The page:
The Dana Foundation have an excellent and more in-depth blog on this topic here.
[i] Lenhart, A., Kahne, J., Middaugh, E., Macgill, A. R., Evans, C., & Vitak, J. (2008). Teens, video games, and civics (Report No. 202-415-4500). Washington, DC: Pew Internet and American Life Project.
[iii] Ferguson, C. J., Garza, A., Jerabeck, J., Ramos, R., & Galindo, M. (2013). Not worth the fuss after all? Cross-sectional and prospective data on violent video game influences on aggression, visuospatial cognition and mathematics ability in a sample of youth. Journal of Youth and Adolescence, 42 (1), 109-122. doi: 10.1007/s10964-012-9803-6
[iv] Greitemeyer, T., & Mügge, D. O. (2014). Video games do affect social outcomes: A meta-analytic review of the effects of violent and prosocial video game play. Personality and Social Psychology Bulletin, 40 (5), 578-589. DOI: 10.1177/0146167213520459
[v] Anderson, C. A., Carnagey, N. L., Flanagan, M., Benjamin, A. J., Eubanks, J., & Valentine, J. (2004). Violent video games: Specific effects of violent content on aggressive thoughts and behavior. Advances in Experimental Social Psychology, 36, 199-249.
[vi] Carnagey, N. L., Anderson, C. A., & Bushman, B. J. (2007). The effect of violence on physiological desensitization to real-life violence. Journal of Experimental Social Psychology, 43 (3), 489-496.
[viii] Engelhardt, C.R., Bartholow, B.D., Kerr, G.T. & Bushman, B.J. (2011). This is your brain on violent video games: Neural desensitization to violence predicts increased aggression following violent video game exposure, Journal of Experimental Social Psychology, 47 (5), 1033-1036. doi: 10.1016/j.jesp.2011.03.027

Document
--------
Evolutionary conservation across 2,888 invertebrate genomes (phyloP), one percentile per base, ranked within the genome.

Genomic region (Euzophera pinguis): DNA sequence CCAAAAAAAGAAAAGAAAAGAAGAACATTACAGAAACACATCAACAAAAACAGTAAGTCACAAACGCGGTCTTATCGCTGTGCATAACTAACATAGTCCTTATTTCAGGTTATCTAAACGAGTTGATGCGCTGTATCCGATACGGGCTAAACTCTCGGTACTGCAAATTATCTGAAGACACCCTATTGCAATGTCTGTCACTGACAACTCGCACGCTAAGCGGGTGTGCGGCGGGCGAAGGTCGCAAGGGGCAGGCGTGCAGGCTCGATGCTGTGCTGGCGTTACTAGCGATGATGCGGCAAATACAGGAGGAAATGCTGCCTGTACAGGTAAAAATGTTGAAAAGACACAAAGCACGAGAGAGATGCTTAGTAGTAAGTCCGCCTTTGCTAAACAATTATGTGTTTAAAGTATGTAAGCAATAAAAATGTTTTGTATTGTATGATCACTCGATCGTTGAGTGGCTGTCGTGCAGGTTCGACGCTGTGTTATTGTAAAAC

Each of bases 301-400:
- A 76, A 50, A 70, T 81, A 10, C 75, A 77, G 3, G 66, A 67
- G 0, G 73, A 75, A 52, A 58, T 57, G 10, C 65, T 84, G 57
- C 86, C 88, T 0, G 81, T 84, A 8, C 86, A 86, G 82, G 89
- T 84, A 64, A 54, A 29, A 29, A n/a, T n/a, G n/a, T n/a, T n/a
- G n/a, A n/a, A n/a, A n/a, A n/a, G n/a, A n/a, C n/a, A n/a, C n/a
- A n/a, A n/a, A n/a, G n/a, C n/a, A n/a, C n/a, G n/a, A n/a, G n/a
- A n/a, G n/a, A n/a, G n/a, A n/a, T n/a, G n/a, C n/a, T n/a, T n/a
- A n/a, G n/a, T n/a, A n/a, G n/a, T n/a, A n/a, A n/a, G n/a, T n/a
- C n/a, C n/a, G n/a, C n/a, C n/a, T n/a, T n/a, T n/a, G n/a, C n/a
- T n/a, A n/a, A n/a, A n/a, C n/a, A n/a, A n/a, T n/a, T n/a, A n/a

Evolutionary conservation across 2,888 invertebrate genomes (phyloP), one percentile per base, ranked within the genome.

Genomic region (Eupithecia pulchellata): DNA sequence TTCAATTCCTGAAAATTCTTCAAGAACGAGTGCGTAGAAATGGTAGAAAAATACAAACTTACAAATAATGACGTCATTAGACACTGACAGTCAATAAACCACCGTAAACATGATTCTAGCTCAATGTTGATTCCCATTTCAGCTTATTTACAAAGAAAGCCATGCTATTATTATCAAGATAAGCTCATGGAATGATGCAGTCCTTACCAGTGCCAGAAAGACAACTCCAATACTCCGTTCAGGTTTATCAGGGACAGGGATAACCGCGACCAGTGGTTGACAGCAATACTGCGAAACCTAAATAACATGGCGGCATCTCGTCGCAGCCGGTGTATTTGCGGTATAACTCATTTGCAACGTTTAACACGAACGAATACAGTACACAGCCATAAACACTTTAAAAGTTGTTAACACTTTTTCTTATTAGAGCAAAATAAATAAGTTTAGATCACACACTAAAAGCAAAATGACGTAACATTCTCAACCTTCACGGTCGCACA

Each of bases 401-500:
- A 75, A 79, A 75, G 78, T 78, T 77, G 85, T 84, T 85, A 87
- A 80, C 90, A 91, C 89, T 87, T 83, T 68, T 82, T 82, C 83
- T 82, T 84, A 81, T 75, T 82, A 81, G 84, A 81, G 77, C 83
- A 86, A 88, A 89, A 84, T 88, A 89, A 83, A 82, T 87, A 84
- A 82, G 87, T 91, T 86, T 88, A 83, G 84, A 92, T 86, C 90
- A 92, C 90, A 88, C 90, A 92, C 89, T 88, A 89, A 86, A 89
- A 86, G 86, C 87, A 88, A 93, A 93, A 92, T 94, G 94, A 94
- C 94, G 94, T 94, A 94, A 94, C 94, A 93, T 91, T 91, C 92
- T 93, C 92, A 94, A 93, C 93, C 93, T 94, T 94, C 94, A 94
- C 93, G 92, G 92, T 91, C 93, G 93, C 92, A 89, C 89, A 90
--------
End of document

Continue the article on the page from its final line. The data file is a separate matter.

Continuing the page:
[ix] Willoughby, T., Adachi, P. C., & Good, M. (2012). A longitudinal study of the association between violent video game play and aggression among adolescents. Developmental Psychology, 48, 1044-1057.
[xi] Bartholow, B. D., & Anderson, C. A. (2002). Effects of violent video games on aggressive behaviour: Potential sex differences. Journal of Experimental Social Psychology 38, 283–290 doi:10.1006/jesp.2001.1502
[xiii] Fischer, P., Kastenmüller, A., Greitemeyer, T., Media violence and the self: The impact of personalized gaming characters in aggressive video games on aggressive behaviour. (2010). Journal of Experimental Social Psychology, 46 (1), 192-195. doi: 10.1016/j.jesp.2009.06.010
[xv] Ewoldsen, D. R., Eno, C. A., Okdie, B. M., Velez, J. A., Guadagno, R. E., & DeCoster, J. (2012). Effect of playing violent video games cooperatively or competitively on subsequent cooperative behaviour. Cyberpsychology, Behavior, and Social Networking, 15 (5), DOI: 10.1089/cyber.2011.0308
[xvi] Dye, M. W. G., Green, C. S., & Bavelier, D. (2009). The development of attention skills in action video game players. Neuropsychologia, 47 (8-9), 1780-1789.doi: 10.1016/j.neuropsychologia.2009.02.002
[xvii] Anderson, C. A., Keio, A. S., Ochanomizu, I., Swing, E. L., Bushman, B. J., Sakamoto, A., Rothstein, H. R., & Saleem, M. (2010). Violent Video Game Effects on Aggression, Empathy, and Prosocial Behavior in Eastern and Western Countries: A Meta-Analytic Review. Psychological Bulletin, 136 (2), 151–173. DOI: 10.1037/a0018251
[xviii] Bushman, B., & Anderson, C. A. (2001). Media violence and the American public.